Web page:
FORT LAUDERDALE, Fla. -- Michael Brown Jr. sits in a small swing, his hands clenched and legs rigid as he stares into the distance. He cries for no reason and ignores the world around him.
Curiosity -- and crack -- robbed the 15-month-old toddler of a normal life.
Almost five weeks ago, Michael ate pieces of crack cocaine that police say were left on a table in his mother's Pompano Beach apartment. The boy suffered violent seizures, which caused severe brain damage, and he lapsed into a coma.
Although a life-threatening period has passed, there's little hope Michael will ever be able to care for himself, says his doctor at Plantation General Hospital.
"In his situation, unfortunately, there's no way he's going to improve. The only thing we can do is maintain him the way he is and give him support," says Dr. Arcenio Chacon, who specializes in pediatric intensive care.
"He'll be a baby the rest of his life."
According to police reports, the boy crawled out of bed the morning of Oct. 16 and began walking around the living room. His parents still were asleep in their one-bedroom apartment.
He found the drugs -- 21 pieces of cooked cocaine wrapped in a paper napkin -- on the coffee table and ate some of them. His mother, LaShella Allen, 18, told investigators she took a piece of cocaine from the child's mouth when she woke up.
Later, Allen and the baby's father, Michael Brown, 19, were walking to a bus stop when the boy began having seizures. The couple flagged down a ride and took the boy to the hospital.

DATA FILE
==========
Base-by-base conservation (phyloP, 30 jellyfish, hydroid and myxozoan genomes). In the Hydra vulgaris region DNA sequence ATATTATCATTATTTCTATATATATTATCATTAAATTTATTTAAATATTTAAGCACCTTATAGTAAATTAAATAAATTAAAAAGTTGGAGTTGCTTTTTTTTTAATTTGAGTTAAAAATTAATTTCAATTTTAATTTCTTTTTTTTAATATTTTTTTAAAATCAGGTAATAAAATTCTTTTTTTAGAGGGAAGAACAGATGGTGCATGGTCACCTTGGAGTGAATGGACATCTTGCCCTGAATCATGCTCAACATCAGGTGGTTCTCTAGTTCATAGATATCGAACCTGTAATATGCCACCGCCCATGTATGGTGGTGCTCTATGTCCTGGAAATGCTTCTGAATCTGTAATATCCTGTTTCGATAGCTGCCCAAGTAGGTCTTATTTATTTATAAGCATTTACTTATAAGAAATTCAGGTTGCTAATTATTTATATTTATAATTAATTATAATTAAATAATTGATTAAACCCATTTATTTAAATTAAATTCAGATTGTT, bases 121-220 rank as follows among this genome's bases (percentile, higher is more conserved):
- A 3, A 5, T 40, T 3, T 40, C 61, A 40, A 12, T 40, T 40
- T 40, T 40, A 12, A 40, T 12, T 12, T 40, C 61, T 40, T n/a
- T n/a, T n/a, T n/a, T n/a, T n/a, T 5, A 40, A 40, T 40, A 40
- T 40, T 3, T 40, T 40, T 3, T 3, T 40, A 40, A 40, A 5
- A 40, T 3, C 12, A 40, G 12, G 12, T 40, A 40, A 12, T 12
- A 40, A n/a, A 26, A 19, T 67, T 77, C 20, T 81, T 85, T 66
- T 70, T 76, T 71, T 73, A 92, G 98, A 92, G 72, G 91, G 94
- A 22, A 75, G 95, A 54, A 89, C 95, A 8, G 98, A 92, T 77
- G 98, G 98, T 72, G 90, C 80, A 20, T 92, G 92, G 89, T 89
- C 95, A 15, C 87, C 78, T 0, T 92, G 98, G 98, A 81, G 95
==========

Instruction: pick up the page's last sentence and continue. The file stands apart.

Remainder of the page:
Michael was in a coma and on life support for four days. When he regained consciousness, the neurological damage had been done.
It is unlikely Michael will be reunited with his parents, say Department of Health and Rehabilitative Services officials. Allen was charged with child abuse, Brown with possession of cocaine.
Based on tests and examinations, Chacon says, he believes Michael may be able to feed himself when he gets older but will learn little else. He may live to be 40.
Caring for Michael has been difficult for nurses at Plantation General's pediatrics intensive care unit.
"There's no way you can make this kid smile," says nurse Kathy O'Connor. "When he's upset, there's not a thing in this world you can do. . . . When he's asleep, you can pinch him hard, and he's not going to wake up. He seems to hear, but he doesn't see things."
The search for a foster family may be difficult. It will have to be a special family, one able to cope emotionally, psychologically and financially with Michael's needs, says HRS spokesman Ruben Betancourt.
"When we find little children, young healthy children, everybody wants to adopt them," he says. "It's going to be a task to find someone to take care of this child."